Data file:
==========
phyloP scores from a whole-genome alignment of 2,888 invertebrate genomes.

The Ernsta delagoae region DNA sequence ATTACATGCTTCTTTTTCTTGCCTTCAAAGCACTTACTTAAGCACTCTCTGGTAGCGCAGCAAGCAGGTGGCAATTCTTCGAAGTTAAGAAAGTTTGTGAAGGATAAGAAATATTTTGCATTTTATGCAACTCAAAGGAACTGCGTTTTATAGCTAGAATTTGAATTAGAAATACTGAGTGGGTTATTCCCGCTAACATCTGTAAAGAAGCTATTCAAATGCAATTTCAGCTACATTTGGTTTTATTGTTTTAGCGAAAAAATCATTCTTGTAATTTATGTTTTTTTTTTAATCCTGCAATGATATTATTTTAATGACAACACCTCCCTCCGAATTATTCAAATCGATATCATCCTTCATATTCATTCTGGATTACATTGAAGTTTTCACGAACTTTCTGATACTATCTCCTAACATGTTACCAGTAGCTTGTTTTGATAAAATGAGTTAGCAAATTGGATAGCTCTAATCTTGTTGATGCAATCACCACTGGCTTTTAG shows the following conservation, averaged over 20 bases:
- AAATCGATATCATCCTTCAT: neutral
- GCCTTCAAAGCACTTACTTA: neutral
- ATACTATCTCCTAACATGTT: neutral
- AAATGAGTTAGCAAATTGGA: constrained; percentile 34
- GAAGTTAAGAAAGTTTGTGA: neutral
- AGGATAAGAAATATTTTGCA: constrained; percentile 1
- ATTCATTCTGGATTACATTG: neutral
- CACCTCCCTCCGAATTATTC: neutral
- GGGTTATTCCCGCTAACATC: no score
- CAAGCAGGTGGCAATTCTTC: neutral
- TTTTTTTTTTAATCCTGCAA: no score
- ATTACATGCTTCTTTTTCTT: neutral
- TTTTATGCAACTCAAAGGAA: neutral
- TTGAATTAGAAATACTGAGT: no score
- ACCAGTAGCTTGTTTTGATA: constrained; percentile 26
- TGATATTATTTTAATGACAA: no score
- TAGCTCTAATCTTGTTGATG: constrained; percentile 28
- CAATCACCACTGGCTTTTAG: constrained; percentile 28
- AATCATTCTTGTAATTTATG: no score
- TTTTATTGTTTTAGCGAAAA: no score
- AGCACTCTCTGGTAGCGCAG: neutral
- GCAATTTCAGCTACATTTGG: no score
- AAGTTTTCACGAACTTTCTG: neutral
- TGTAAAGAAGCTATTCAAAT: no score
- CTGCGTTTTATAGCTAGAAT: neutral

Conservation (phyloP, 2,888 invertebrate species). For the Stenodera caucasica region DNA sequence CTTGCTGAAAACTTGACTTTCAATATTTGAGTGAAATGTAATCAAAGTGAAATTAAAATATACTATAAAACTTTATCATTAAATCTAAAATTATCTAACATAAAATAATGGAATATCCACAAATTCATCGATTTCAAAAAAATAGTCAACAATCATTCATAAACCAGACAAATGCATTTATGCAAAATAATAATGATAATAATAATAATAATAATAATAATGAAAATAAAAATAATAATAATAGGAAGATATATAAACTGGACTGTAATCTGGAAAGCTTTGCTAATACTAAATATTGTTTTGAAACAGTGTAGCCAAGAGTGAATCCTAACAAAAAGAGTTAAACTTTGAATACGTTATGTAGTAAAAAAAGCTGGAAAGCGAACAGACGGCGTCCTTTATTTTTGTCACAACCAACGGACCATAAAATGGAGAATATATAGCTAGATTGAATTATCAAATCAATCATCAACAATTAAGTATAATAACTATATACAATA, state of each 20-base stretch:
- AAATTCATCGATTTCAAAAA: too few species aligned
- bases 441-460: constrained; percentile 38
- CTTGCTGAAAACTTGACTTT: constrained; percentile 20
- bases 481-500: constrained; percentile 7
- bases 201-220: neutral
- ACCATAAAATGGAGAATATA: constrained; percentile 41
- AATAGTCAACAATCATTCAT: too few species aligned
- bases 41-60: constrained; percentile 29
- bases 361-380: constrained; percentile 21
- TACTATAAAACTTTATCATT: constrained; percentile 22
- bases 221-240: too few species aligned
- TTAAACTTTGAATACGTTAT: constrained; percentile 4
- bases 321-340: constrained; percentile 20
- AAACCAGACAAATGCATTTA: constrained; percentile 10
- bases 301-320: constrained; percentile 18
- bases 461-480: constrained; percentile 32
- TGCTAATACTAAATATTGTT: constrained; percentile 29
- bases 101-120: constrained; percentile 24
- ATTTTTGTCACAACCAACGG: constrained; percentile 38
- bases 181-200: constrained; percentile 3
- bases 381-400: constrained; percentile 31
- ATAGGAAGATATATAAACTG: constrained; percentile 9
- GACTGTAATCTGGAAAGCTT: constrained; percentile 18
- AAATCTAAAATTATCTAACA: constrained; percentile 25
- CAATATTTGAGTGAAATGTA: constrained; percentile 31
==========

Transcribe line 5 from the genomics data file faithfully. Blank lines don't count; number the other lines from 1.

- ATACTATCTCCTAACATGTT: neutral